LONDON (Reuters) – A partner at PricewaterhouseCoopers (PwC), who audited the accounts of collapsed department store chain BHS, has been fined 500,000 pounds and banned from audit work for 15 years and PwC has been fined 10 million pounds after a two-year inquiry in which they admitted misconduct, the Financial Reporting Council (FRC) said on Tuesday.
The fines would be reduced by 35 percent to 6.5 million pounds for the auditing firm and 325,000 pounds for Steve Denison for agreeing to an early settlement, the FRC said. (bit.ly/2sRWz3Q)
Denison left the auditor this month after a near 33-year career there, according to his LinkedIn profile. He did not immediately respond when contacted via LinkedIn.
The FRC launched an investigation into the PwC audit in 2016, a year after it signed off BHS as a going concern and billionaire retailer Philip Green sold the loss-making group for 1 pound.
We recognise and accept that there were serious shortcomings with this audit work and that it is important to learn the necessary lessons, PwC said in an emailed comment.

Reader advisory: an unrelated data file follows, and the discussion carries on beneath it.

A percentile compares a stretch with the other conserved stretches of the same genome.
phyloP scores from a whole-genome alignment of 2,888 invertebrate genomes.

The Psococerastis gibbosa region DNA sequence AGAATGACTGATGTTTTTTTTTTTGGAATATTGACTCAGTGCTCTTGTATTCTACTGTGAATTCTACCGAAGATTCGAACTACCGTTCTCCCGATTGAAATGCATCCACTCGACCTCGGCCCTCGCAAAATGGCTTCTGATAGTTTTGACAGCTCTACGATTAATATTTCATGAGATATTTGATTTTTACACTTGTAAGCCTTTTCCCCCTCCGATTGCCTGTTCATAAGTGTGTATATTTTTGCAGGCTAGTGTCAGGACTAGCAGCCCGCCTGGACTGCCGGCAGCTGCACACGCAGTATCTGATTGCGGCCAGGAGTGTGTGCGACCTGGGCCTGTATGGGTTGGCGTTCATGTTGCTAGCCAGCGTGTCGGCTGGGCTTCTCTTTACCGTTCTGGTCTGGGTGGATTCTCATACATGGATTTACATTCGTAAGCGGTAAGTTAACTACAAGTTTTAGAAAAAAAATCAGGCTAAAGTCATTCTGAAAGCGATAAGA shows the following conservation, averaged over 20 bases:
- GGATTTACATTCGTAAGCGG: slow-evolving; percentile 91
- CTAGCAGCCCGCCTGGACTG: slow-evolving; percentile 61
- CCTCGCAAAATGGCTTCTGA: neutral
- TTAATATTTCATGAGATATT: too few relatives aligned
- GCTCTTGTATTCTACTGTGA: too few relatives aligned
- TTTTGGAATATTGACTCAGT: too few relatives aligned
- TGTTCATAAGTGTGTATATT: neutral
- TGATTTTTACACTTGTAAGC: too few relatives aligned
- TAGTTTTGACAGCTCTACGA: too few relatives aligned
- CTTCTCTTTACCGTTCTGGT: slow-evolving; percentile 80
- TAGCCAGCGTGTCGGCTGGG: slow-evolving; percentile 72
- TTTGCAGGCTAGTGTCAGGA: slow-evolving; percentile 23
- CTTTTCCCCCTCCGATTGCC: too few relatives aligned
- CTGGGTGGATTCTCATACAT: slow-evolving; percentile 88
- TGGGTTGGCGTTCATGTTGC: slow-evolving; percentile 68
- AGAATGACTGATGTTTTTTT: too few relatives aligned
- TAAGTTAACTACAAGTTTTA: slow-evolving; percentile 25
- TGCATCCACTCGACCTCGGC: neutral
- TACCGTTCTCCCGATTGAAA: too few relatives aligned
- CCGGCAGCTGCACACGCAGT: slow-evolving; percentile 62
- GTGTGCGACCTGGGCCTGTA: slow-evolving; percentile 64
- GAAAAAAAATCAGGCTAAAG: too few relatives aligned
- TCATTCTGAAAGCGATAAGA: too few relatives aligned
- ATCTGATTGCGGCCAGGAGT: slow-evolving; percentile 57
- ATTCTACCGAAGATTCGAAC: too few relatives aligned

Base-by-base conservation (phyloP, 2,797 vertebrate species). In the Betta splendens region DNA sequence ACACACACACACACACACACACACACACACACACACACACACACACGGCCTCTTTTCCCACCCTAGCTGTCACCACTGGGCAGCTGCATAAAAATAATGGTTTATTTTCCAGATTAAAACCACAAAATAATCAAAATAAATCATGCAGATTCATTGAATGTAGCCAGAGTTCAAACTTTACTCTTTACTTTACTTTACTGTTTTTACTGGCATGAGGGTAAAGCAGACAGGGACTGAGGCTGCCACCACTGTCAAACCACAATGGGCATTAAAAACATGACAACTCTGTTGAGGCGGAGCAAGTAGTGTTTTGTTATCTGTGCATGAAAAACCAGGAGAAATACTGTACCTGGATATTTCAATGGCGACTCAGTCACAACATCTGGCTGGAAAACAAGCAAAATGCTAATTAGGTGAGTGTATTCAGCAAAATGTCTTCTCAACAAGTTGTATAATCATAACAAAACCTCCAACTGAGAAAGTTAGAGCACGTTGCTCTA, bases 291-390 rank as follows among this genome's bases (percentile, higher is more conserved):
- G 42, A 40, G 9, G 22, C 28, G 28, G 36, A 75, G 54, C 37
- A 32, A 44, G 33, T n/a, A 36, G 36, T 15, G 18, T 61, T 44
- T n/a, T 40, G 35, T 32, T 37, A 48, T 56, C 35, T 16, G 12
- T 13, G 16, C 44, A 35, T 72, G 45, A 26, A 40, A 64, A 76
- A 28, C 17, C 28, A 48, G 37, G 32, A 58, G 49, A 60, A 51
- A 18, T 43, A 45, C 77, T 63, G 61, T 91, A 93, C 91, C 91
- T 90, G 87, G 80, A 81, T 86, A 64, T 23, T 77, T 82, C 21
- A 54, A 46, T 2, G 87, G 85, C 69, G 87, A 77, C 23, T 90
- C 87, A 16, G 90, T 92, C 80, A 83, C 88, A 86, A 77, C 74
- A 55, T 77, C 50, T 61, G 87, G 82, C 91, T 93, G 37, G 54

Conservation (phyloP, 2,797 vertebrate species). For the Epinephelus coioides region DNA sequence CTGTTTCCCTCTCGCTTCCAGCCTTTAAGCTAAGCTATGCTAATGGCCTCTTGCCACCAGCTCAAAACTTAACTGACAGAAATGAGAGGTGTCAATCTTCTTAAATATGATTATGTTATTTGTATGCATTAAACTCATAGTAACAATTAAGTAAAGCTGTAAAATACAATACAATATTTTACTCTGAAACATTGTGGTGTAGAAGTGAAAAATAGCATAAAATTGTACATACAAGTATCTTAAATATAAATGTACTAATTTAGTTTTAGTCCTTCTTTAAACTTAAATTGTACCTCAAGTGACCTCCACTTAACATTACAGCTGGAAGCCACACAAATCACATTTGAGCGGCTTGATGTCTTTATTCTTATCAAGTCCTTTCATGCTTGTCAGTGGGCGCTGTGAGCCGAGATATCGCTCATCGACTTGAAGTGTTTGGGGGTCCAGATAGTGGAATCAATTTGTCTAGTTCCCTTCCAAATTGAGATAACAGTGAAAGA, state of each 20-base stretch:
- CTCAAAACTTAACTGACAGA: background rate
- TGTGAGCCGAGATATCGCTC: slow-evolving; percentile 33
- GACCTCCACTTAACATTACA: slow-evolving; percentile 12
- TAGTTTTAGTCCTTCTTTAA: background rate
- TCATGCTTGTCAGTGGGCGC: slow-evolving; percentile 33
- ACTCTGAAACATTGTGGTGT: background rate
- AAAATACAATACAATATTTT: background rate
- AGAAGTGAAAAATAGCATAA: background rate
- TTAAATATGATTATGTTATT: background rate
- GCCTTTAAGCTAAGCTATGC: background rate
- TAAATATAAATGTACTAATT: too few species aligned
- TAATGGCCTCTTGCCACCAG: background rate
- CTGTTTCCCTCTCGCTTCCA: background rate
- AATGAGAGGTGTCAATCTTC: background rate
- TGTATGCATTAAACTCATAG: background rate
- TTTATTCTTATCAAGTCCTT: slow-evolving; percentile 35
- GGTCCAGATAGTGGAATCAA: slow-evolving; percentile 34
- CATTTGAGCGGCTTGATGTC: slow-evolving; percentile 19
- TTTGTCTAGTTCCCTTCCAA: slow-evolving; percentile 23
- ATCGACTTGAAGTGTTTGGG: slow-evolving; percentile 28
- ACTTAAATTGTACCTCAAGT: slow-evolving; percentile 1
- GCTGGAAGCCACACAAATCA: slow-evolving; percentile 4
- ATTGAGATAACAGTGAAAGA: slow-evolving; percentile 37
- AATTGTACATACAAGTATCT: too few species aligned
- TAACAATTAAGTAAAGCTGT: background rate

We are sorry that our work fell well below the professional standards expected of us and that we demand of ourselves.
The failure of BHS, a 180-store chain, was the biggest collapse in the British retail industry since the demise of Woolworths in 2008. It prompted intense scrutiny.
BHS’s pension deficit had ballooned to 571 million pounds by the time the retailer went into administration in April 2016, a figure based on what an insurance company would pay if it were to buy out the funds. About 11,000 jobs were lost.
Last year, Green paid 363 million pounds to BHS’s pension schemes.
Reporting by Kanishka Singh in Bengaluru; Additional reporting by James Davey in London; Editing by Mark Heinrich
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